"You will be a better mom because you are a theologian, and a better theologian because you are a mom."

Is it true? In this blog, I explore the interplay and intersection of motherhood and theologianhood.

Sunday, March 16, 2014

From Darth Vader to Pirates: The Glorification of Bad Guys

When my son turned three, it seemed as though some special switch turned on in his mind, making him obsessed with heroes and "bad guys." He loves wearing his superhero costume with cape, or, when that's in the laundry, he wears his knight costume, which has a nifty sword holder, perfect for his little plush Haba dagger. I try to give him a vote of confidence by letting him know that I'm counting on him to defend the house from dragons.

Recently, though, his focus has been all about Star Wars. Maybe it's genetic because his dad was really into Star Wars as a child, and indeed, we still have Dad's plush Paploo and Wicket ewoks... as well as Dad's lingering enthusiasm for Star Wars.

Just a few days ago, in fact, while Patrick was waiting upstairs for me to find a book that we'd left downstairs, he was attacked by Stormtroopers, but they were apparently driven away by my guardian angel, his guardian angel, St. Michael the Archangel and St. Patrick. At least, that was the account I received. Of course, I was glad that no one got hurt by the Stormtrooper attack.

It did, however, remind me of something that I find problematic today in terms of merchandising that targets young boys, such as my sons. There often seems to be a particular focus on the "bad guys" that makes them seem cool and hence role models to imitate. I'm sure there are debates as to whether Darth Vader is really bad or just kinda bad or perhaps even remorseful. But I think it's pretty clear that overall he's supposed to be a bad guy. And when I was growing up, I don't remember much rooting for the bad guy. In terms of playing with little figures, I suppose bad guys are needed to play an antagonistic sort of role in the made-up stories of children, but the heroes are the heroes, and they should be the ones that get the attention and the glory.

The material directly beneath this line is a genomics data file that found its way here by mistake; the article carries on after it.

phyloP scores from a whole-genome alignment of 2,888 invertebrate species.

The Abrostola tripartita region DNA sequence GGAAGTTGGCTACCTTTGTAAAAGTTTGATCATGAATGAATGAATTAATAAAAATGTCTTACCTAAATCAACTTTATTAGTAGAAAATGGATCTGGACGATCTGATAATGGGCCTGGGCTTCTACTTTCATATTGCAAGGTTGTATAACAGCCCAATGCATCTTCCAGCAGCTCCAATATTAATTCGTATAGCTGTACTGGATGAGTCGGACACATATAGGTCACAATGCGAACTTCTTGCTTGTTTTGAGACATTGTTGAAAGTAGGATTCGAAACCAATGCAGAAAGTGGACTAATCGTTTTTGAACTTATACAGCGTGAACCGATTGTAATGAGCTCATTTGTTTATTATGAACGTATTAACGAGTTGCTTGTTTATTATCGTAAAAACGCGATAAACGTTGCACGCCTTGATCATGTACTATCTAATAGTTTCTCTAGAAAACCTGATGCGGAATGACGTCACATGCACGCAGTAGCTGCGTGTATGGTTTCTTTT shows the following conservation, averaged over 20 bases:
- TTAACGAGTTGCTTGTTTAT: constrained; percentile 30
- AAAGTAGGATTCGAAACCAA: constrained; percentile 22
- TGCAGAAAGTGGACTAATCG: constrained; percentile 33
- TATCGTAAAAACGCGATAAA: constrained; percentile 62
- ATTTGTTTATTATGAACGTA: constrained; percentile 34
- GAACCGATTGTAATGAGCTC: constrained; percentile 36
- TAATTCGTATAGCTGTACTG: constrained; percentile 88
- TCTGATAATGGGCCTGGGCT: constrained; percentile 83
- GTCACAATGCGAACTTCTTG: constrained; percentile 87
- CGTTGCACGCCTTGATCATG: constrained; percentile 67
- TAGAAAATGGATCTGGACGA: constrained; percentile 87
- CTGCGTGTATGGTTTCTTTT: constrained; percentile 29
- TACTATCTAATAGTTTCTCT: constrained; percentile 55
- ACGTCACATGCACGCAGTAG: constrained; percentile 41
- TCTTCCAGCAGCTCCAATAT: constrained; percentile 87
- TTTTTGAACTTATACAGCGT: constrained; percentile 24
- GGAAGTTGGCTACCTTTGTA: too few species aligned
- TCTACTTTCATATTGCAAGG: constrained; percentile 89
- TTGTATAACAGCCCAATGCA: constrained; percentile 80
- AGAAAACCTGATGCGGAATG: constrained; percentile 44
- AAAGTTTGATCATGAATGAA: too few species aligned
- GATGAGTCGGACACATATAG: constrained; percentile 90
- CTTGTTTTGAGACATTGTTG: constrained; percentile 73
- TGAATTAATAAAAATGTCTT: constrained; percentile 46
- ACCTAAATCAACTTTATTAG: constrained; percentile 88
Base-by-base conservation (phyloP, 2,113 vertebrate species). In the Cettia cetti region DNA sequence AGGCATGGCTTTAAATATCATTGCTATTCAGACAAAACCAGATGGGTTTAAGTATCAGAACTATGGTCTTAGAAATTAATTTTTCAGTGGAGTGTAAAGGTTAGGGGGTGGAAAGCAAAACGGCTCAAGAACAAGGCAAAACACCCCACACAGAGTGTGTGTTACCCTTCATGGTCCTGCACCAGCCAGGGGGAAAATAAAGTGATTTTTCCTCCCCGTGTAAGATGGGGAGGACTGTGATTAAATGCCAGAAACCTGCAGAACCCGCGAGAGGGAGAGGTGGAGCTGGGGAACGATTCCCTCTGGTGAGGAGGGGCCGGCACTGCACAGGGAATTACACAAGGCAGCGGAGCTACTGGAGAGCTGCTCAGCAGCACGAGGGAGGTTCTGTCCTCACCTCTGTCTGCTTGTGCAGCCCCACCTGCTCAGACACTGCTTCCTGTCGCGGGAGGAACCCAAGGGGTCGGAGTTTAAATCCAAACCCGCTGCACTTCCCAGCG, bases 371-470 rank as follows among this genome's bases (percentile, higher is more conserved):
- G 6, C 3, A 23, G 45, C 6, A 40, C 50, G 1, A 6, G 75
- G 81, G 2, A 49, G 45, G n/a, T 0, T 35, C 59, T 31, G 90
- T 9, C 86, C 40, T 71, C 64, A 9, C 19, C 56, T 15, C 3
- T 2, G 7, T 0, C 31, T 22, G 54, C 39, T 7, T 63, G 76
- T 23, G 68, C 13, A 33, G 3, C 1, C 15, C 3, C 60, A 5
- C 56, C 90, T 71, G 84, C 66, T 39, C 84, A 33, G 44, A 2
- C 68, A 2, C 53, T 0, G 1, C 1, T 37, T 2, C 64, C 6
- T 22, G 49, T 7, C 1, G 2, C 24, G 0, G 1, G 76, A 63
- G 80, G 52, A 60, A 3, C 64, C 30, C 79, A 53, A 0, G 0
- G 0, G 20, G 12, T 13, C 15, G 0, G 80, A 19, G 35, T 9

<em>Star Wars</em>™ Darth Vader™ Backpacks

I get a little worried these days when bad guys like Darth Vader are overly popular. For instance, check out Pottery Barn Kids' extensive Darth Vader product line, from backpacks to quilts. And don't think that I'm simply targeting PBK. I spotted a 36" Darth Vader figure at both Costco and Target within the last year. My son even asked for one! Apparently Darth Vader's "coolness" outweighs his being on the dark side, at least for some.

<em>Star Wars</em>™ Darth Vader™ and Stormtrooper™ Quilted Bedding

And now that you know how I feel about Darth Vader, it will probably not be surprising that I'm not a big fan of pirates. My kids and I have had numerous discussions regarding my dislike of pirates. Piracy, by definition, involves taking things that don't belong to you, making a profession out of stealing things (usually violently) from others who are having goods transported. Reading some Robert Louis Stevenson novels only reinforced my negative view of piracy. Akin to my comments on Vader, I'm not saying that all pirates are completely evil, but I think it's fairly uncontroversial that pirates intentionally practice piracy. From my perspective, that's not good. That's why I'm always negative if my kids mention dressing up as pirates or playing pirates or whatever.